An exploration of grounded theory with reference to self and identity of part-time, mature learners in higher education

James, Fiona, Ph.D.

July 2013

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© 2013 PhD Fiona James. All rights reserved. No part of this publication may be reproduced without the written permission of the copyright holder.

This study explores ‘Constructivist’ Grounded Theory, a methodology advanced by Charmaz (2006) to serve as a redevelopment of Glaser and Strauss’ original version. The study’s focus is a group of mature learners on a part-time Higher Education programme in relation to ‘self’ and ‘identity’. Data from thirteen in-depth interviews are analysed, enabling the construction of a data-driven ‘Grounded Theorisation’. Commensurate with the methodology, no extant theoretical framework is applied to this analysis. The findings from the ‘Grounded Theorisation’ were that while participants encounter varying tensions relating to the accomplishment of their own particular goals, a unifying principle is ‘operating within constraints’. Expressions of how they manage the difficulties presented in these constraining circumstances are interlaced with particular ‘selves’. On an individual level, participants confront the various pressures they experience with ‘selves’ that coincide with their coping strategies. A self that resists a sense of being ‘channelled’ by the demands of the course may take precedence. Other presentations of self include one resigned to taking a patient stance as an explorer in an undulating journey. A further analytic concept developed concerns ‘containing’. This may involve monitoring the impact of studying upon one’s life; alternatively, ‘containing’ may pertain to a personal resolve to block out external impediments and remain on track. When the literature was consulted, the Grounded Theorisation resonated with the extant concepts: ‘identity work’ and ‘framing’ of self. ‘Identity work’ entails thinking of self as resistant, submitting only reluctantly. Further, to be ‘bloody minded’ and resist, rather than circumvent obstacles, might represent a student’s sense-making and their efforts to maintain a feeling of integrity amidst turbulence. Finally, participants’ collective commitment to clearing hurdles is glimpsed via particular constructs and shared phrases: participants ‘frame’, or ‘make sense of’ themselves and their actions with respect to navigating obstacles presented by the course.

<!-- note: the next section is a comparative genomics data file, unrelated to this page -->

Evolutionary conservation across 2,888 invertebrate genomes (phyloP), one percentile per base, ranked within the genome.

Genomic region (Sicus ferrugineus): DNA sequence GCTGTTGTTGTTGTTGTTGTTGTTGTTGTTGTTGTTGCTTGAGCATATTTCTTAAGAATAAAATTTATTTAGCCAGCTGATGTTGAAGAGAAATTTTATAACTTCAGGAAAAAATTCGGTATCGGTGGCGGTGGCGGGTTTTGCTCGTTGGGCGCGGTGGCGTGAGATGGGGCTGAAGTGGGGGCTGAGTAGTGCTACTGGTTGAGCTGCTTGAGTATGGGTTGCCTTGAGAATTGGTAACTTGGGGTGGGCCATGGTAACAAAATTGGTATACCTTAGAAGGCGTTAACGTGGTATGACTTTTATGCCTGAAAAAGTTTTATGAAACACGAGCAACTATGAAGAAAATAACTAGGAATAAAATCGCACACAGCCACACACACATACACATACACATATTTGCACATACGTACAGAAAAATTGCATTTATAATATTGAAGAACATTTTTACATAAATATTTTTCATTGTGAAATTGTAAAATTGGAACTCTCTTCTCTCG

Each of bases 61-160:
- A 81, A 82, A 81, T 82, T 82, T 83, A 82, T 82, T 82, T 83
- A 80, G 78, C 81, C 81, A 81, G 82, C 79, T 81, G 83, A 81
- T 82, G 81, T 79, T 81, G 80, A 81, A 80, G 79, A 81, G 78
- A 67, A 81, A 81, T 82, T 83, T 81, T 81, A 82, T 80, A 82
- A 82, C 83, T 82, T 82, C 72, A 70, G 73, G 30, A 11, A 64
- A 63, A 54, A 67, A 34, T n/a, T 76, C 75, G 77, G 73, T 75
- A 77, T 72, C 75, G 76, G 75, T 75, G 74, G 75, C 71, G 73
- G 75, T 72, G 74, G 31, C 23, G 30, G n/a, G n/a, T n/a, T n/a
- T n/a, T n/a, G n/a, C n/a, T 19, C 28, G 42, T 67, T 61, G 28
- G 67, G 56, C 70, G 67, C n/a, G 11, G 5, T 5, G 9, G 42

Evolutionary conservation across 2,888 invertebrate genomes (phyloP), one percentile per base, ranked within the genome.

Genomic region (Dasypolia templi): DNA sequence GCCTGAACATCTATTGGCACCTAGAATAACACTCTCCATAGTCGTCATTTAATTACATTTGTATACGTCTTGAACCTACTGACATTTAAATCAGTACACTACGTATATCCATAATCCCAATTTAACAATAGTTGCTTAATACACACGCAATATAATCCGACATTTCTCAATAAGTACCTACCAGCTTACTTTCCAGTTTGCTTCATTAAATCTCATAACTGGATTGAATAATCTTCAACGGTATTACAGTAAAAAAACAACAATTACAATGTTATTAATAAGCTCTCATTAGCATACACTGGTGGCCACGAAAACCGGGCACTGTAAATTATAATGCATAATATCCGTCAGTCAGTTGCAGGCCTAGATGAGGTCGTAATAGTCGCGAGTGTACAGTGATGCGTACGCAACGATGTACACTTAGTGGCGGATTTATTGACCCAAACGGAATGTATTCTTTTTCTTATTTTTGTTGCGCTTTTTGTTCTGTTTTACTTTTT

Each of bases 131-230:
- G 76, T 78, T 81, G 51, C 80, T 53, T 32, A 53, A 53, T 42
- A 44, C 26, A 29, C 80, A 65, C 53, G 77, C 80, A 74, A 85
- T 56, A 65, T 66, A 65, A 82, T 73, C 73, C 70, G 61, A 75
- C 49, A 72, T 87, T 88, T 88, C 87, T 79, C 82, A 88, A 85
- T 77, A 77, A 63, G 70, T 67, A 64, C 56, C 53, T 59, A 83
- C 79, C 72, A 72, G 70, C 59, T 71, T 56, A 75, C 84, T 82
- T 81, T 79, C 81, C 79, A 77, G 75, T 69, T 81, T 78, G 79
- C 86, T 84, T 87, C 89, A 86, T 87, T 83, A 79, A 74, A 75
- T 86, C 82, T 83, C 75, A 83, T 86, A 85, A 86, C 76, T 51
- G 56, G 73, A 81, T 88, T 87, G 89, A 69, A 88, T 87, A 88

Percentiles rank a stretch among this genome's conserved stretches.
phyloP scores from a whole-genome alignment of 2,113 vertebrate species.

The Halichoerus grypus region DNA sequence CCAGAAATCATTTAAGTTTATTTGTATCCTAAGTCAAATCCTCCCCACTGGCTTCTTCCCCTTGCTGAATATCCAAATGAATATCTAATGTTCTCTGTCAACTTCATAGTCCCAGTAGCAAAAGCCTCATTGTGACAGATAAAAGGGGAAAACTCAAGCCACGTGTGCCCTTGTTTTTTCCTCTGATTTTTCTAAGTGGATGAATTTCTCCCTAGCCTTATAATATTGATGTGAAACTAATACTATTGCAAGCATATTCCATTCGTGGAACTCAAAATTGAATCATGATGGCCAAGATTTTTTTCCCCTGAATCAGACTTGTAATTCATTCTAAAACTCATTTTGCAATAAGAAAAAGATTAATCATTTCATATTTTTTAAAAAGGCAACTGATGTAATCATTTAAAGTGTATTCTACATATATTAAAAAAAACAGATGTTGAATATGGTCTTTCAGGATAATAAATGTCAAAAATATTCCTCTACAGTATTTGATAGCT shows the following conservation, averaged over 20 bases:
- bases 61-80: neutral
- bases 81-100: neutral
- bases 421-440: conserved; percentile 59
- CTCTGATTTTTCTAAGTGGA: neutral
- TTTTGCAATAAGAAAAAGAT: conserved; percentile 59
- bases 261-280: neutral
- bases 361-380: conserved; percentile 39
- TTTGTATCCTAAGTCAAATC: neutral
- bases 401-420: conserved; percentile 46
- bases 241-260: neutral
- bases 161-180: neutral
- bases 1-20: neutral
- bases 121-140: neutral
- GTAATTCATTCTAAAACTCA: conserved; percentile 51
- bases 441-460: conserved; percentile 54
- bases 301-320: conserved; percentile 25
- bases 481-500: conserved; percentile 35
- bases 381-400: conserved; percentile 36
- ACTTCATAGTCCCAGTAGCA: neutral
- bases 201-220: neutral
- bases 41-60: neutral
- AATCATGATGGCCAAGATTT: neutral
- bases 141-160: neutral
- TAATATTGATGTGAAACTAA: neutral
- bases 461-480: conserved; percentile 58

Centre for Educational Studies, The University of Hull
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